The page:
Atlanta Schoolchildren Lose $63.6 Million In APS/Beltline Deal (UPDATE 2)


lady justice revised

UPDATE 1: Title and article updated with new total numbers (see below for full editorial comment).


(APN) ATLANTA — The Atlanta Board of Education has conceded to recouping tens of millions dollars less than the original 162 million dollars promised to the Atlanta Public School system (APS) for its participation in the Beltline Tax Allocation District (TAD).


In a unanimous vote on January 29, 2015, Board Members agreed to put a dispute with the City of Atlanta and the Atlanta Development Authority (d/b/a “Invest Atlanta”), to rest by adopting a payment plan that will channel only 98.4 dollars––63.6 million dollars less than was originally agreed upon––to the struggling school system.


APS will receive several million dollars right away, including one payment authorized by Mayor Kasim Reed without Council approval, an issue that has raised concerns regarding his authority to do so, on the part of Councilwoman Felicia Moore (District 9).


“We all think this is a good deal for all concerned.  We need to put this behind us.  We get money that we need right now for our schools,” APS Board Member Cynthia Briscoe Brown (At-large Seat 8) told Atlanta Progressive News.


APS has been embroiled in conflict with the city for more than two years, as board members have demanded the city’s development authority, Invest Atlanta, get current on a payment plan that was, at one point, more than 20 million dollars behind.


The problem stems from a 2005 agreement between APS, the City of Atlanta, and Invest Atlanta.


APS agreed to divert education tax revenue to fund the development of the Atlanta Beltline, the development (and purported transit) project that is fueling intentional gentrification in Atlanta’s intown neighborhoods.


APS made a bet the project would boost property values and yield higher tax revenue in the future.  In place of the forgone tax revenue, APS agreed to accept annual fixed payments.


Those were originally set to kick in in 2011, but in 2009, the Supreme Court of Georgia ruled it was unconstitutional to use education dollars for anything other than education.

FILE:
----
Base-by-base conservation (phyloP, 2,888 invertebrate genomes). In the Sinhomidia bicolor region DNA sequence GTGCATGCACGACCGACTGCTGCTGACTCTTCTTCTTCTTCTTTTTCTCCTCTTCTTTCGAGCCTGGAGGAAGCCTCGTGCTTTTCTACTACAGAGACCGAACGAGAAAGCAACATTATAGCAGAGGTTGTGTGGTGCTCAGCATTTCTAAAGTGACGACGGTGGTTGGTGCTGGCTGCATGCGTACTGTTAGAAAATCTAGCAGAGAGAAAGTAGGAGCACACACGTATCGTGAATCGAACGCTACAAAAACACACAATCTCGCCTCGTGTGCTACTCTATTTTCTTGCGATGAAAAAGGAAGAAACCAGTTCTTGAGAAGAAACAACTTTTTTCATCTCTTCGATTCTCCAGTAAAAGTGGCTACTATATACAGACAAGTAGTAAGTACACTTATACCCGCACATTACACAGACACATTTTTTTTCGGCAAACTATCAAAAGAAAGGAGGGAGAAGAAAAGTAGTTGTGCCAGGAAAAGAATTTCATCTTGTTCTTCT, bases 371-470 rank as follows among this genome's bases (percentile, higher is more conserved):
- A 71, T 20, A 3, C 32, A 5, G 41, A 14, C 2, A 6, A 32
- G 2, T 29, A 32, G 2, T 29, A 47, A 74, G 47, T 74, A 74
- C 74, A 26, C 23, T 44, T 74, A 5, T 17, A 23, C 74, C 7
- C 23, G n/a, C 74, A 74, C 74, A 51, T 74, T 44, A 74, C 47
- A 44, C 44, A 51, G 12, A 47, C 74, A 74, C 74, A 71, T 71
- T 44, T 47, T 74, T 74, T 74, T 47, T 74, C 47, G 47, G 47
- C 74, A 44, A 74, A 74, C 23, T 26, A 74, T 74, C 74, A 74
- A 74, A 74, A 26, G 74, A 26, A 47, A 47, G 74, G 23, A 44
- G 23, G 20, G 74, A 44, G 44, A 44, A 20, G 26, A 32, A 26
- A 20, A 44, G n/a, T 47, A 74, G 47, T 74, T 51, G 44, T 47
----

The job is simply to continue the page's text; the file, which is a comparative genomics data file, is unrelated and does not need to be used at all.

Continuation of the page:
State lawmakers quickly responded with a state constitutional amendment to nullify the Court’s decision.  In 2010, APS renegotiated the deal, pushing back the payment start date to 2013.


The city made the first payment, but then stopped delivering.  Mayor Kasim Reed argued that because of the Recession, funding for the Beltline had dried up.


At the height of the sparring last year, Reed defended his position by declaring that the Beltline was “more popular” than the city’s public schools.


Now, through backroom deals with APS Board Chairman Courtney English (At-large Seat 7), Reed has smoothed things over and struck a deal, which the two announced at a press conference at the Beltline trailhead in Atlanta’s Midtown neighborhood, prior to the Board vote.


Here are the details of the plan:


  • The original agreement stipulated that APS would receive 162,436,302 dollars by 2030. That timeline remains the same, but APS will only receive 73.5 million dollars.


  • The City will immediately pay the amount past due, plus interest, a total of $14,767,577.  The City already paid a portion of that on December 31, 2015.  A payment of $5,708,168 in February will settle the arrears.


  • APS will receive a one-time payment of ten million dollars in 2017.


  • The new annual payment schedule is as follows:


Year            $ Amount

2016            1.5 million

2017            1.5 million

2018            2.0 million

2019            2.0 million

2020            2.0 million

2021            2.0 million

2022            2.0 million

2023            4.5 million

2024            6.0 million

2025            6.5 million

2026            7.5 million

2027            8.5 million

2028            8.5 million

2029            9.5 million

2030            9.5 million


A trustee will handle the payments, so that APS is second in line to receive payments, after the City’s bond obligations are paid.


If payments are not made, the original agreement will be reinstated.


The City is seeking approval from the U.S. Department Housing and Urban Development (HUD) to give APS the property where Bankhead Courts used to be.


If HUD does not approve the transfer, the City and APS will have 60 days to agree to another property transfer, or the City can pay APS the current appraisal price of the Bankhead Courts property.


The City will also pay APS 593,155 dollars for an outstanding debt related to the Eastside Tax Allocation District.


“What we’ve been saying for some time is that the health of the Beltline is essential to the health of Atlanta, and essential to the Atlanta school board,” Reed said at the press conference.


“The [original] payment level would have crippled the Beltline staff and made it harder to get credit for large projects in the future,” he added.


As for schools crippled by lack of funds, English asserted that having some money is better than nothing.


“What this agreement actually allows us to do is to realize some of the growth from that [TAD] right here, right now,” he said.


City Council President Ceasar Mitchell and Atlanta Beltline Inc. CEO Paul Morris also praised the deal.  Morris said the Beltline project will positively impact students by raising tax revenue for the school system.